3. Take care of your health. Let’s face it, you can’t be productive at your job if you are sick. If you catch a cold or flu, stay home and get the rest you need. Your co-workers will thank you for it. Good health also means good health habits, such as getting at least eight hours of sound, restful sleep at night, getting annual physical and dental exams, eating more healthful meals, exercising regularly, drinking water instead of soft drinks, and practicing stress reduction techniques like meditation. When you feel your best, you will produce your best work.

4. Build your network. For some professionals, a strong network is vital to their business. If your own network is lacking, resolve to build it up in 2018. It isn’t how many people you know, but WHO you know. The quality of your relationships may be more important than how many people are in your network. Those who know you better are in a better position to give you what you need, whether that is career guidance, business referrals or job opportunities. Remember to offer your assistance in return. Don’t be shy about giving testimonials for good business service, pass along job leads or give helpful advice to a colleague. The good you do now can come back to you in spades later when you need it.

5. Get organized. Most people aren’t born with good organizational ability. Sometimes you have to train yourself on how to be organized. Did you ever stop to think that your lack of organization may be holding you back from performing at your best? For example, if you keep misplacing your keys or your bills keep getting lost in a pile of papers on your desk, put up a little shelving unit on your wall that contains hooks for your keys and pockets for your bills. That way you know where to find them and you don’t have to keep looking for them when you need them. Developing systems at home and at work can help you operate more efficiently.

6. Update your financial skills. If finance has always baffled you or you have difficulty making and sticking to a budget, it may be time to seek some help. There are numerous apps available to help you with budgeting, for example. Take a class at your local library or community college or download e-books that can help you understand basic finance principles. If you really feel stuck, seek out the advice of a professional financial planner. Learning about financial planning can help you not only personally, but also at work where you may need to manage a department budget.

7. Practice better work-life balance. In the competitive business world, it is easy to keep saying yes to business opportunities, projects, invitations, and so on. We can get so caught up in the day-to-day business obligations that we neglect our personal lives. Or likewise, we get caught up in our personal obligations that our professional life suffers. Practicing better work-life balance may be a simple as learning to say no. We all need time to catch our breath. Living life at full throttle eventually catches up to us. We’re not meant to live life at full speed, or we’ll simply crash and burn. To avoid burnout at work or in life, slow down. Start saying no to things that are non-essential to your happiness. Work-life balance can happen; it just requires an assessment of your priorities and making some tough decisions. But you’ll be happier for it in the long run.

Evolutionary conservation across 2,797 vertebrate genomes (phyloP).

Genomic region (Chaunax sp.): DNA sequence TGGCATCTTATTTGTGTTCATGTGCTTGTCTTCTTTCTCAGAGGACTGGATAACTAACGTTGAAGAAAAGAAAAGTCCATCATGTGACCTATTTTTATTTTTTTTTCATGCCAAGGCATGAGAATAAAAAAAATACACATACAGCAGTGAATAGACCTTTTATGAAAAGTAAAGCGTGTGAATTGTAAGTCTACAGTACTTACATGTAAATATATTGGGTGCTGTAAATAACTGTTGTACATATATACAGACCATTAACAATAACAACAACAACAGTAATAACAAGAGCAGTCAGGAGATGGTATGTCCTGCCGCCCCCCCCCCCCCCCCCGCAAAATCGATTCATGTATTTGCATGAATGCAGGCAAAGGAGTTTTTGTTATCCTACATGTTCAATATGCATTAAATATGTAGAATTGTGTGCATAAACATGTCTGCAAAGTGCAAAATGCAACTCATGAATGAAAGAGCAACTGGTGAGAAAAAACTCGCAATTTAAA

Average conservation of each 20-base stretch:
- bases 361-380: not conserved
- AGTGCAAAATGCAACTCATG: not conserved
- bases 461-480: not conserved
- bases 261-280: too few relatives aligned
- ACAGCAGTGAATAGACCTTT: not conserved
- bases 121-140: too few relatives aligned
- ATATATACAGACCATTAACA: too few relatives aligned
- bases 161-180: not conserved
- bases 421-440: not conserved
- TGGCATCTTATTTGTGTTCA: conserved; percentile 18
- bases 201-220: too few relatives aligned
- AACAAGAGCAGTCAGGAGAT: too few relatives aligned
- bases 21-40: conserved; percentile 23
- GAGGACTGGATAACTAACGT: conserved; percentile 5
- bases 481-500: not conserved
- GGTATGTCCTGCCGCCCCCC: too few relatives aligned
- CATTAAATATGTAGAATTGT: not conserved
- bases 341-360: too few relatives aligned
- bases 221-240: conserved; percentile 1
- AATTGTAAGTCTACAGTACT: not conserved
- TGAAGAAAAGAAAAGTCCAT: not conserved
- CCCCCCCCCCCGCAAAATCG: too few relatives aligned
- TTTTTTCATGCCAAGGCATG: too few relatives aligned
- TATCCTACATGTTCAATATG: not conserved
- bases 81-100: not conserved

8. Give back to your community. Speaking of work-life balance, one way to bring more balance into your life and your career is giving back. That can mean anything from fostering a dog or cat in need to mentoring a young professional in your office. When you do something for someone else, it gives you a warm feeling inside knowing that there is more to life than your work.

These are all common sense objectives. You don’t have to pursue all of them. Choosing one or two can make a difference in your life, not just for today but for many years to come.

16 Quotes About Gratitude

Placeholder Image

Wherever you celebrate Thanksgiving here in the U.S., enjoy this time with family and friends. Take time to smell the turkey and reflect on what is important in your life.

No actual story this week. Instead, enjoy the following motivational quotes that are sure to inspire you and warm your heart. Happy Thanksgiving.

1. Count your rainbows instead of your thundershowers.  – Unknown

2. If you count your assets, you always show a profit. – Robert Quillen

3. I cursed the fact that I had no shoes until I saw a man who had no feet. – Ancient Persian Proverb

4. Gratitude can transform common days into thanksgivings, turn routine jobs into joy, and change ordinary opportunities into blessings. – William Arthur Ward

5. Gratitude is one of the sweet short cuts to finding peace of mind and happiness inside. No matter what is going on outside of us, there’s always something to be grateful for. – Barry Neil Kaufman

6. Gratitude makes sense of our past, brings peace for today and creates a vision for tomorrow. – Melody Beattie

7. Let us be grateful to the people who make us happy. They are the charming gardeners who make our souls blossom. –- Marcel Proust

8. In the bad times, choose to grow stronger. In the good times, choose to enjoy fully. In all times, choose to be grateful. – Unknown

9. I’m thankful for my struggle because from it, I have found my strength. – Unknown

10. The more you thank life, the more life gives you to be thankful for. – Unknown

11. The real gift of gratitude is that the more grateful you are, the more present you become. – Robert Holden

12. No matter what language you speak, a kind and smiling Thank You always speaks to everyone’s hearts. – Unknown